My apartment was such a mess yesterday morning that any cleanup crew would have been welcomed. But when two young dudes showed up at my front door, one wearing a coonskin cap and the other looking like a bookworm wearing eyeglasses, my first impression was these cats don't know Comet cleanser from kitty litter.

Christopher Taylor, 22, and his brother Tyrone, 18, strolled in, not even flinching as they passed the hole in the living room wall that plumbers had made when they fixed a leaky pipe. Sheetrock was all over the floor, and boxes and newspapers and dirt were all over the sheetrock.

"You take this room; I'll take the bathroom," Christopher said. The two brothers slapped hands. One did an about-face, and the next thing I knew dust was flying, mops were squishing, brushes were scrubbing and these dudes were not even whistling while they worked.

Who were these guys, I wanted to know.

"Hey, Bro," Chris called to Tyrone. "You the brains. Give the man a paragraph."

Tyrone stepped front and center, holding his mop at ease.

"I grew up pretty fast," Tyrone began. "Got caught up in the drug scene, did a bit of time at Oak Hill. But I learned my lesson. You see, I came to this conclusion: You have to work hard to make it; and not just for the dollar, but so you can look out for the people who brought you up in this world. In our case, it's our grandfather. He's the love of my life."

Tyrone is enrolled in a professional paralegal school while doing landscape work with his uncle, Austin C. Taylor, a retired U.S. Marine Corps sergeant. He hopes to be a lawyer one day.

Christopher stepped forward and slapped Tyrone's hands again.

"Remember that brainstorm we had the day it snowed?" Christopher said. "While there was a blizzard going on, we went knocking on door after door asking if we could shovel the snow when it ended, thereby locking up the business."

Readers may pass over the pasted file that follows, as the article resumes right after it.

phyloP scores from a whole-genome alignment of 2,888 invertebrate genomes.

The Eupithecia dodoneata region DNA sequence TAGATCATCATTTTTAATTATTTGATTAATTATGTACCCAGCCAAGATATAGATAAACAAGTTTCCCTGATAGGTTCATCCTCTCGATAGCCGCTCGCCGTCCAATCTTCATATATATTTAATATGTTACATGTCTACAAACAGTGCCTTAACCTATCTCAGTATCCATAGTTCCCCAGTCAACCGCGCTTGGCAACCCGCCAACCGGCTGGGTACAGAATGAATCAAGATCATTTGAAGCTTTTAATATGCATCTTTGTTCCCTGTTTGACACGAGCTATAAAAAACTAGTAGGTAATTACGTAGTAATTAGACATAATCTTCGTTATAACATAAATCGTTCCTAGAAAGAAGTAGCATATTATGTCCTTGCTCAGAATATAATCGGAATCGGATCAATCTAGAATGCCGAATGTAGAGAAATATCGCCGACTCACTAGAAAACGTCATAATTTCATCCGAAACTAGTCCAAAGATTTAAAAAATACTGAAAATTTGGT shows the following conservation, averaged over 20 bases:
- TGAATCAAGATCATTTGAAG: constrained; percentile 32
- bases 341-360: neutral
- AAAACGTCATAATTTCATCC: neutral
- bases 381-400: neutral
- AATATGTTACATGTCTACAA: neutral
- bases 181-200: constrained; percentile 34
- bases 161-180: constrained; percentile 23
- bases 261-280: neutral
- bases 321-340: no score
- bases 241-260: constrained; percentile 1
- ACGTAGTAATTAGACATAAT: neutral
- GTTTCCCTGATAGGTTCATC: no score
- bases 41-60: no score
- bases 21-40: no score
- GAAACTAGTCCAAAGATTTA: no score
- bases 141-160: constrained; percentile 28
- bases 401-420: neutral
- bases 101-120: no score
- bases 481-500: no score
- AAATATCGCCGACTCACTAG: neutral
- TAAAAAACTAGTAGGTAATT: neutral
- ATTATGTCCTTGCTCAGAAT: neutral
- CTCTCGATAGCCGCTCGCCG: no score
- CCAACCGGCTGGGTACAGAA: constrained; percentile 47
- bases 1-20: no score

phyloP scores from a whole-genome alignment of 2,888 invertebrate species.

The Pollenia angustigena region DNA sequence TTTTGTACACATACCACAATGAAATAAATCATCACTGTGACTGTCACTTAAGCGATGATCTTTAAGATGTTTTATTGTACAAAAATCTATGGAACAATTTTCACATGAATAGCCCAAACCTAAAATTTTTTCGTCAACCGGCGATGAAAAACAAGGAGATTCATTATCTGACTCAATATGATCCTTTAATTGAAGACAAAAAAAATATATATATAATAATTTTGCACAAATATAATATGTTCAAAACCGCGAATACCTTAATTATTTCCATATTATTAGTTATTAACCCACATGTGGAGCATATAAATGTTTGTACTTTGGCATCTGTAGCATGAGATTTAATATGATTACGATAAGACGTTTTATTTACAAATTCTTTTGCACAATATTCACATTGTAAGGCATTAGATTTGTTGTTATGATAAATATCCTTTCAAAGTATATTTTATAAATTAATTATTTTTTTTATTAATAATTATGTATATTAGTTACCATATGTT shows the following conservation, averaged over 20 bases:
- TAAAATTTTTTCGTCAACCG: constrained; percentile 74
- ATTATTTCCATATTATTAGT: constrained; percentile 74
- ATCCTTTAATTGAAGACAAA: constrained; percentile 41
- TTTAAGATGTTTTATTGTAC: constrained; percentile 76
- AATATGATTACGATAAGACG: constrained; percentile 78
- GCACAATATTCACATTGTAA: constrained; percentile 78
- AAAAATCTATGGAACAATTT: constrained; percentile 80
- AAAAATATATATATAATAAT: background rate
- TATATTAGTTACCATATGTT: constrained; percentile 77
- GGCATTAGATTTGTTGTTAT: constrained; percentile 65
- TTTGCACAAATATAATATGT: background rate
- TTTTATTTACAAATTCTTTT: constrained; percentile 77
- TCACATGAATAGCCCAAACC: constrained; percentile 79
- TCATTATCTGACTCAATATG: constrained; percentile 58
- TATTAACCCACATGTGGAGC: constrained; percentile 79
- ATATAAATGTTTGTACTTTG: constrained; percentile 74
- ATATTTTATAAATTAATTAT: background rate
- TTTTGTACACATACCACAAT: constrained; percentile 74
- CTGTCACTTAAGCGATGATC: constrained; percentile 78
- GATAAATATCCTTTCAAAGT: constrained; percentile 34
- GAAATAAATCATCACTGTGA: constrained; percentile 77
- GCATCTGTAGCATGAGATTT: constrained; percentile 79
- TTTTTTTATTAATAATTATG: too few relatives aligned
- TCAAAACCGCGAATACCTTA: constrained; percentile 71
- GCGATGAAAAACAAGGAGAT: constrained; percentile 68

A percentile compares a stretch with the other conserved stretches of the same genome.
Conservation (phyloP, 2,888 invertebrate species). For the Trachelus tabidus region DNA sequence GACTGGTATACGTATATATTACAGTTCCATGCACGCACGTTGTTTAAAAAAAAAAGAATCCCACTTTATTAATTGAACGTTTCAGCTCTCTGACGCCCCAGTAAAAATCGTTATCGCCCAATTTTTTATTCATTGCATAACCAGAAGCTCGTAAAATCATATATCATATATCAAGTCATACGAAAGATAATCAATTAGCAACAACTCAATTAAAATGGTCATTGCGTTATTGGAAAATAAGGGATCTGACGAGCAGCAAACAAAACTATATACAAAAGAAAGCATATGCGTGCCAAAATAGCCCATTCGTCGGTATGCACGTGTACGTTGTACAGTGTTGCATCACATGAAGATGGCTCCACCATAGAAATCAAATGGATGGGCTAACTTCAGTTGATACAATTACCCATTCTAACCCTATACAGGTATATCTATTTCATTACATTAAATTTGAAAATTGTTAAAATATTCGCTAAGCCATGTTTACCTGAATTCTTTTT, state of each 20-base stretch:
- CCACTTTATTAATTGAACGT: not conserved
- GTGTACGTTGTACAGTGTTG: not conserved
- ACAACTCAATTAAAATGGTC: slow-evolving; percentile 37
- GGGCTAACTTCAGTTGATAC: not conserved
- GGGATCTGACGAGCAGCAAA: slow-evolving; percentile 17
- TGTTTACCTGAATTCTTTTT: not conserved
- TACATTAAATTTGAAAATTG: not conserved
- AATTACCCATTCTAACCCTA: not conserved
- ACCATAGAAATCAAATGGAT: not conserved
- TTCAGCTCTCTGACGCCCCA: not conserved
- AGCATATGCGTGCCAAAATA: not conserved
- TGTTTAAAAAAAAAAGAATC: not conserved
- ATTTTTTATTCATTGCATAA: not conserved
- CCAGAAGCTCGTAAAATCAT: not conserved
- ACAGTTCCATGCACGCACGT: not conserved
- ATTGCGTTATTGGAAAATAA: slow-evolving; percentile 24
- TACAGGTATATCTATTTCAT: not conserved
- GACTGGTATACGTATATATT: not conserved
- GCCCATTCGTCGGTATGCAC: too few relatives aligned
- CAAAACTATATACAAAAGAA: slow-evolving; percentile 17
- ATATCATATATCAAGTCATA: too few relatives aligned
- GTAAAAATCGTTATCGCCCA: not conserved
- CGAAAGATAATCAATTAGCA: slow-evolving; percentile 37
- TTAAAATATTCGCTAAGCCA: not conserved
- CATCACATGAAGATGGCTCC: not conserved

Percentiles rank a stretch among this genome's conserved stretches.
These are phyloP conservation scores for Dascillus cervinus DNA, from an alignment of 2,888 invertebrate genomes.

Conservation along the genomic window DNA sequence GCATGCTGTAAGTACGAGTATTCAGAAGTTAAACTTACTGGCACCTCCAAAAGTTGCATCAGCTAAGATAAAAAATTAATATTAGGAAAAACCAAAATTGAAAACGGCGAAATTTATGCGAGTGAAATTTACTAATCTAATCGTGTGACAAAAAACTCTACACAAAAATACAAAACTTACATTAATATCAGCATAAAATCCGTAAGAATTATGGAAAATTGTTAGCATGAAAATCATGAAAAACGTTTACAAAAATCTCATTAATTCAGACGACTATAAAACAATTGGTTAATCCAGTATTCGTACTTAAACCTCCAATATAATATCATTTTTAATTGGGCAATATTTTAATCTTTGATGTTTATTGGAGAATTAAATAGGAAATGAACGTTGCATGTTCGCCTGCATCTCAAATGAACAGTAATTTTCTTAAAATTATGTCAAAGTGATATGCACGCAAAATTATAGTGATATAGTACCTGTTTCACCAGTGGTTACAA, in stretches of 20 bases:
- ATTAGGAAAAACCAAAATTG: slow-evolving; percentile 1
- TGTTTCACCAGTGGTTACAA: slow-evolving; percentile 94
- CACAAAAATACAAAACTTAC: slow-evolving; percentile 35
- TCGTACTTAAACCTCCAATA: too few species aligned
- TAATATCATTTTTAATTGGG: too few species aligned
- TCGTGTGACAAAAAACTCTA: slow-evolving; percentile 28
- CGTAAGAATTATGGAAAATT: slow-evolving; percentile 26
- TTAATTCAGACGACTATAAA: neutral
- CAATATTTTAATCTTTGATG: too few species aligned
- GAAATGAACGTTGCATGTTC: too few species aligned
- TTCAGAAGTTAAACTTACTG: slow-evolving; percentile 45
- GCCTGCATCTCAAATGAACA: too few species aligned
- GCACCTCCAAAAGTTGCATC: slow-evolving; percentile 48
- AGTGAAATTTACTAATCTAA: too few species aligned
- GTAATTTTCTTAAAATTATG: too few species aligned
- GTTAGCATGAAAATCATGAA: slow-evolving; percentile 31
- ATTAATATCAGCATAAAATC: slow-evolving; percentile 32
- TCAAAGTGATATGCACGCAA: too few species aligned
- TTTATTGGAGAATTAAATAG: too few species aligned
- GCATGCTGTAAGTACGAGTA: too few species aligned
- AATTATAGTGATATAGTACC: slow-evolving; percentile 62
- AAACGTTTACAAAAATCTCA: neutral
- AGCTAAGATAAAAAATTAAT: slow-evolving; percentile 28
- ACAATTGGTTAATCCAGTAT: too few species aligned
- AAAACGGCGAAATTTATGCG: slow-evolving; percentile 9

Christopher is a cook for the D.C. public schools who also works with "Sgt. Taylor" part time.

'Nuf said. A high five. And back to work they went.

What I thought would be a two-day operation was being completed in just over two hours. These dudes were good. And they let it be known that they do more: shovel snow, move furniture, mow lawns, clean house.

The young men had been sent to me by Bessie Smith, who has been in the house-cleaning business for more than 50 years. She had told me that two professional house cleaners would show up at my door and have the place clean in time for Thanksgiving Day, but they apparently backed out of the early morning job as the overnight temperatures dropped.

The Taylor brothers were a backup crew, but they were eager to prove that they were as good as anybody.

The two said they have worked together for six years, saving most of their money, but also giving Ernest Taylor, their grandfather, whatever he and grandma need.

"My uncle tells us every day, 'God will bless you if you look out for your parents,' " Tyrone said. "We know this to be true."

"A lot of people are out there hustling money the fast way," Christopher said. "But have you ever known anybody who has hustled on the streets for 35 years and can retire with peace of mind, not to mention a pension?"

"How many hustlers out there have lived long enough to be a grandparent?" Tyrone mused sarcastically.

The Taylors live in Southeast Washington, next door to D.C. Mayor Marion Barry, and use public transit to go to their various free-lance jobs. Their goal is to have a car or a truck by next summer.

"We're going straight to the top," Chris said.

"Slowly but surely -- the honest way," Tyrone added, with another slap.

"Good things come to those who wait," Chris said.

"But not to those who wait too late," Tyrone said.

And back to work they went.